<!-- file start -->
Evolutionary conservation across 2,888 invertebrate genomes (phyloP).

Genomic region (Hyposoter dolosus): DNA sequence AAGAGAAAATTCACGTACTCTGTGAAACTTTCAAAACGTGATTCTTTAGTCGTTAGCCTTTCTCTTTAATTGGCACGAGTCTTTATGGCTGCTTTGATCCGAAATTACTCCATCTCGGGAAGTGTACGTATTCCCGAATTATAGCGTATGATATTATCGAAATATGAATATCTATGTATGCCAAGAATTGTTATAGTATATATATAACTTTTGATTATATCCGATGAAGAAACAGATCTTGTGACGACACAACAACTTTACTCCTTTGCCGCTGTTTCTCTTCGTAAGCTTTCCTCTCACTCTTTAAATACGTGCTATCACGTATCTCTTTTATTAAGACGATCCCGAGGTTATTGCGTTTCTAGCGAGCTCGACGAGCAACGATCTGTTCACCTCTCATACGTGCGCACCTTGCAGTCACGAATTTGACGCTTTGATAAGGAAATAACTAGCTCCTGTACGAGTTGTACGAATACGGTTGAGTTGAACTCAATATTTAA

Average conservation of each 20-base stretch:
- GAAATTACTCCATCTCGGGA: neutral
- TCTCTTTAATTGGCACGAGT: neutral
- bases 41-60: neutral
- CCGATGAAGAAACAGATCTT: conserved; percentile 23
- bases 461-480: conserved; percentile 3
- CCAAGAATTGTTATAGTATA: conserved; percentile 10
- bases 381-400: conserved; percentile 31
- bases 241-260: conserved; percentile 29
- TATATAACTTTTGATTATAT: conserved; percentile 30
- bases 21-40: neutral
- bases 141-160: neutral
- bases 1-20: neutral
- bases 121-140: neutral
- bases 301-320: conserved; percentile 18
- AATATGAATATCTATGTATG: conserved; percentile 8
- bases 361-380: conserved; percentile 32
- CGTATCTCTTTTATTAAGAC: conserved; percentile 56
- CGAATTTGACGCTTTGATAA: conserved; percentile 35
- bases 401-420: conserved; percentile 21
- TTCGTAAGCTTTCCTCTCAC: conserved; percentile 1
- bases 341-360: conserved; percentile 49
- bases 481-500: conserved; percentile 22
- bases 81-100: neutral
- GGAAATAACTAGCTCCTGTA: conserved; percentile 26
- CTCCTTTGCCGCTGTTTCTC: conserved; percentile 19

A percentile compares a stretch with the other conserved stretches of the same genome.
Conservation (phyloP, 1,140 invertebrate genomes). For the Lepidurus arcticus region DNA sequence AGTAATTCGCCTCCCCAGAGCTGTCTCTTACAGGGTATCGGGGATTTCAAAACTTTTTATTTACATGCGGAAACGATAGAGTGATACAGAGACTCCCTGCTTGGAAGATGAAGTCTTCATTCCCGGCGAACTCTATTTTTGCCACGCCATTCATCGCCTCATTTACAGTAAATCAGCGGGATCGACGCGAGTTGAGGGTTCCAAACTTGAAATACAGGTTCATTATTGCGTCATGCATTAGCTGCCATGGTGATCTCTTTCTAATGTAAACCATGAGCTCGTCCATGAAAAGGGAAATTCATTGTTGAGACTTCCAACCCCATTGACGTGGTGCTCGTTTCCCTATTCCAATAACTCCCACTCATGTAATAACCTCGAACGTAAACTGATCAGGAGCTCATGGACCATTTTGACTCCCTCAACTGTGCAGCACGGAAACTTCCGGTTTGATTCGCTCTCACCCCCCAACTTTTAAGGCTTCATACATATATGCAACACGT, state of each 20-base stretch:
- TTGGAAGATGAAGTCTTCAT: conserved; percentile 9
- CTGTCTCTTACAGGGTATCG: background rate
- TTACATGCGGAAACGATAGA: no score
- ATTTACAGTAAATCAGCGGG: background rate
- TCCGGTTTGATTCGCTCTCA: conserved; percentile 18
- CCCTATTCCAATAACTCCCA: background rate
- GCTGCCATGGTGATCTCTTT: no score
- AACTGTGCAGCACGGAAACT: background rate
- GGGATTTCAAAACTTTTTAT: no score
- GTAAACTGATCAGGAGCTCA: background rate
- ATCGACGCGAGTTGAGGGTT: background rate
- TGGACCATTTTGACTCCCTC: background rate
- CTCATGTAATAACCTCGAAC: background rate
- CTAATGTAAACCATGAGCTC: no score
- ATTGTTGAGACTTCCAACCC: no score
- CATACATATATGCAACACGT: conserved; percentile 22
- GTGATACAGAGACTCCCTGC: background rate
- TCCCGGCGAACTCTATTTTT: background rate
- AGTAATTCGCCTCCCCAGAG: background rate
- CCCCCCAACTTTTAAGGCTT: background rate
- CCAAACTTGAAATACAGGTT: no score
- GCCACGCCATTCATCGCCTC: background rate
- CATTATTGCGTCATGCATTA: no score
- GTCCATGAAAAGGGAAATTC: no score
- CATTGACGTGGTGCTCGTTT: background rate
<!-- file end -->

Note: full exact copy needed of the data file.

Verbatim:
Evolutionary conservation across 2,888 invertebrate genomes (phyloP).

Genomic region (Hyposoter dolosus): DNA sequence AAGAGAAAATTCACGTACTCTGTGAAACTTTCAAAACGTGATTCTTTAGTCGTTAGCCTTTCTCTTTAATTGGCACGAGTCTTTATGGCTGCTTTGATCCGAAATTACTCCATCTCGGGAAGTGTACGTATTCCCGAATTATAGCGTATGATATTATCGAAATATGAATATCTATGTATGCCAAGAATTGTTATAGTATATATATAACTTTTGATTATATCCGATGAAGAAACAGATCTTGTGACGACACAACAACTTTACTCCTTTGCCGCTGTTTCTCTTCGTAAGCTTTCCTCTCACTCTTTAAATACGTGCTATCACGTATCTCTTTTATTAAGACGATCCCGAGGTTATTGCGTTTCTAGCGAGCTCGACGAGCAACGATCTGTTCACCTCTCATACGTGCGCACCTTGCAGTCACGAATTTGACGCTTTGATAAGGAAATAACTAGCTCCTGTACGAGTTGTACGAATACGGTTGAGTTGAACTCAATATTTAA

Average conservation of each 20-base stretch:
- GAAATTACTCCATCTCGGGA: neutral
- TCTCTTTAATTGGCACGAGT: neutral
- bases 41-60: neutral
- CCGATGAAGAAACAGATCTT: conserved; percentile 23
- bases 461-480: conserved; percentile 3
- CCAAGAATTGTTATAGTATA: conserved; percentile 10
- bases 381-400: conserved; percentile 31
- bases 241-260: conserved; percentile 29
- TATATAACTTTTGATTATAT: conserved; percentile 30
- bases 21-40: neutral
- bases 141-160: neutral
- bases 1-20: neutral
- bases 121-140: neutral
- bases 301-320: conserved; percentile 18
- AATATGAATATCTATGTATG: conserved; percentile 8
- bases 361-380: conserved; percentile 32
- CGTATCTCTTTTATTAAGAC: conserved; percentile 56
- CGAATTTGACGCTTTGATAA: conserved; percentile 35
- bases 401-420: conserved; percentile 21
- TTCGTAAGCTTTCCTCTCAC: conserved; percentile 1
- bases 341-360: conserved; percentile 49
- bases 481-500: conserved; percentile 22
- bases 81-100: neutral
- GGAAATAACTAGCTCCTGTA: conserved; percentile 26
- CTCCTTTGCCGCTGTTTCTC: conserved; percentile 19

A percentile compares a stretch with the other conserved stretches of the same genome.
Conservation (phyloP, 1,140 invertebrate genomes). For the Lepidurus arcticus region DNA sequence AGTAATTCGCCTCCCCAGAGCTGTCTCTTACAGGGTATCGGGGATTTCAAAACTTTTTATTTACATGCGGAAACGATAGAGTGATACAGAGACTCCCTGCTTGGAAGATGAAGTCTTCATTCCCGGCGAACTCTATTTTTGCCACGCCATTCATCGCCTCATTTACAGTAAATCAGCGGGATCGACGCGAGTTGAGGGTTCCAAACTTGAAATACAGGTTCATTATTGCGTCATGCATTAGCTGCCATGGTGATCTCTTTCTAATGTAAACCATGAGCTCGTCCATGAAAAGGGAAATTCATTGTTGAGACTTCCAACCCCATTGACGTGGTGCTCGTTTCCCTATTCCAATAACTCCCACTCATGTAATAACCTCGAACGTAAACTGATCAGGAGCTCATGGACCATTTTGACTCCCTCAACTGTGCAGCACGGAAACTTCCGGTTTGATTCGCTCTCACCCCCCAACTTTTAAGGCTTCATACATATATGCAACACGT, state of each 20-base stretch:
- TTGGAAGATGAAGTCTTCAT: conserved; percentile 9
- CTGTCTCTTACAGGGTATCG: background rate
- TTACATGCGGAAACGATAGA: no score
- ATTTACAGTAAATCAGCGGG: background rate
- TCCGGTTTGATTCGCTCTCA: conserved; percentile 18
- CCCTATTCCAATAACTCCCA: background rate
- GCTGCCATGGTGATCTCTTT: no score
- AACTGTGCAGCACGGAAACT: background rate
- GGGATTTCAAAACTTTTTAT: no score
- GTAAACTGATCAGGAGCTCA: background rate
- ATCGACGCGAGTTGAGGGTT: background rate
- TGGACCATTTTGACTCCCTC: background rate
- CTCATGTAATAACCTCGAAC: background rate
- CTAATGTAAACCATGAGCTC: no score
- ATTGTTGAGACTTCCAACCC: no score
- CATACATATATGCAACACGT: conserved; percentile 22
- GTGATACAGAGACTCCCTGC: background rate
- TCCCGGCGAACTCTATTTTT: background rate
- AGTAATTCGCCTCCCCAGAG: background rate
- CCCCCCAACTTTTAAGGCTT: background rate
- CCAAACTTGAAATACAGGTT: no score
- GCCACGCCATTCATCGCCTC: background rate
- CATTATTGCGTCATGCATTA: no score
- GTCCATGAAAAGGGAAATTC: no score
- CATTGACGTGGTGCTCGTTT: background rate